But then you see the piece de resistance: the “library”. The most elaborate of the rooms in the project, this one has been flooded in a difficult operation that had to be done twice — because it leaked the first time.
Throughout the house, various objects distract and draw the eye thanks to interior stylist Carly Spooner.
The team spent days collecting greenery from Burnham Beeches’ gardens. Autumn leaves are piled up in corners, grass seems to sprout out of couch cushions, and in some rooms trees look to be springing out of the walls.
In the hallway, branches have been intertwined overhead to create a dark, atmospheric tunnel.
“It looks like nature is starting to come back and take over the building once again,” says the artist.
“Walking around this property and driving up here [you see] how important nature is to the area … you could see this place just being engulfed if it was left for another few decades.”
Rone’s signature portraits of aloof women haunt the walls, besieged by peeling wallpaper.
The finishing touches are an evocative soundscape, by composer Nick Batterham, and a custom scent designed by Kat Snowden.
Visitors are given a map upon entry and encouraged to wander at will.
Wright hopes Empire’s impermanence will add to its appeal — much like street art.
“I think that’s something with street art and graffiti … you have to go see it now while it lasts because it could be gone tomorrow — and that’s what makes it exciting,” he says.
“I kinda hope this whole project has that same energy.”
Although Burnham Beeches will be stripped of Empire when the exhibition is over, Wright hopes the work will live on once plans to transform the building into a hotel (described on the website as “Australia’s first 6-star luxury retreat”) come to fruition.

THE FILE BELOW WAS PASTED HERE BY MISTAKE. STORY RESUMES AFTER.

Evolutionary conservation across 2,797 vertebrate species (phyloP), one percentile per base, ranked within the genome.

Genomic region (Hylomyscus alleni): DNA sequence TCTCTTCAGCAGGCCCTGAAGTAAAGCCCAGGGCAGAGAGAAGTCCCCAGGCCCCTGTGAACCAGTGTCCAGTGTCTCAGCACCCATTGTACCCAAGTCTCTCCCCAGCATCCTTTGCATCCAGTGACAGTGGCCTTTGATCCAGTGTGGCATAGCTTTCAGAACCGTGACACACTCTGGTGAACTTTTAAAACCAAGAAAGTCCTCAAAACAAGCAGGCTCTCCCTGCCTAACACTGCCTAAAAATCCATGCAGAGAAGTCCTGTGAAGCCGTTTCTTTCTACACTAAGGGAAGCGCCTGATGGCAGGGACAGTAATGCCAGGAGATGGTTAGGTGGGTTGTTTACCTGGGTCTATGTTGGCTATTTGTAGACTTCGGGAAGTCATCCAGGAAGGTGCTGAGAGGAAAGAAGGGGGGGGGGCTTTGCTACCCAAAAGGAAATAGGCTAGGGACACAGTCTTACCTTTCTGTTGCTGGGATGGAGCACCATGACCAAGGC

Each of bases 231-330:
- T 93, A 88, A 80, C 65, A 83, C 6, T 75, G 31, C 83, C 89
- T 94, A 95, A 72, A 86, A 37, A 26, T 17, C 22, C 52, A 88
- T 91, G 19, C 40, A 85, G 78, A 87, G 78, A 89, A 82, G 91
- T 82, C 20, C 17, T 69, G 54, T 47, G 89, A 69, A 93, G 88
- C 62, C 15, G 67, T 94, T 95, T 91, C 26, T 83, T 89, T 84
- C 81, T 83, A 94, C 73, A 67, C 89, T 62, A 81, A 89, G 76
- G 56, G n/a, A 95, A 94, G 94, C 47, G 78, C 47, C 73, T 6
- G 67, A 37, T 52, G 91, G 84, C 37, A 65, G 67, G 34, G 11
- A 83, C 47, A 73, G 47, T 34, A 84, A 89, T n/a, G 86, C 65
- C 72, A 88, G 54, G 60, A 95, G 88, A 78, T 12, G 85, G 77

“We’ve scanned the whole installation in 3D — it’s almost like a Google street view that we can integrate into an augmented reality,” he says.
“So in the future, I hope … you’ll be able to walk around the hotel and see [on your phone] what was once here.”
It’s a new way to experience his paintings, which he feels are enhanced by the ruins that surround them.
“There’s that fragileness of something that’s just about to fall apart that kind of makes it more beautiful.”
Part of gaining acceptance for any proposed renovation requires public awareness of the building and property as well as an understanding of what in fact makes it unique and worthy of preservation.
Exercises like Rone’s Installation profile what is a beautiful building and bring it into sharp focus. It raises awareness of the property and its unique heritage features.
For Governments this is a rather tricky proposition. Investing in our heritage can be confused with subsidising property developers.
It again comes down to a fresh appraisal of what our heritage values are, what we as a population are prepared to invest in and what such investments mean for the state.
Currently the Victorian State Government is heavily invested in PPP projects in the education arena. Many new schools are currently being built under what is known as the Public Private Partnerships model. There is no reason this scheme could not be expanded to include Heritage Preservation, Restoration and Re-purposing.
Current PPP projects also include the major infrastructure developments such as:
- North East Link
- Northern Roads Upgrade
- South Eastern Roads Upgrade
These are currently under procurement.
Other contracted projects include
- Ballarat North Water Reclamation
- Barwon Water Biosolids Management Project
- Bendigo Hospital
- Royal Melbourne Showgrounds Redevelopment
There are another 27 projects currently utilising the scheme with an overall project value of $30.1 billion in capital investment.
It’s time to push the boat out on Heritage protection and restoration. The major advantage is that the larger projects will ultimately return a significant revenue to both the promoters and the State Government – the people of Victoria. It’s time to rethink, re-purpose and re-use.
Let’s foster and protect the character of our state through its many superb buildings and outstanding properties.
Heritage – it’s here to stay, if we choose. Time for some action, legislation and clever policy. It’s not too late.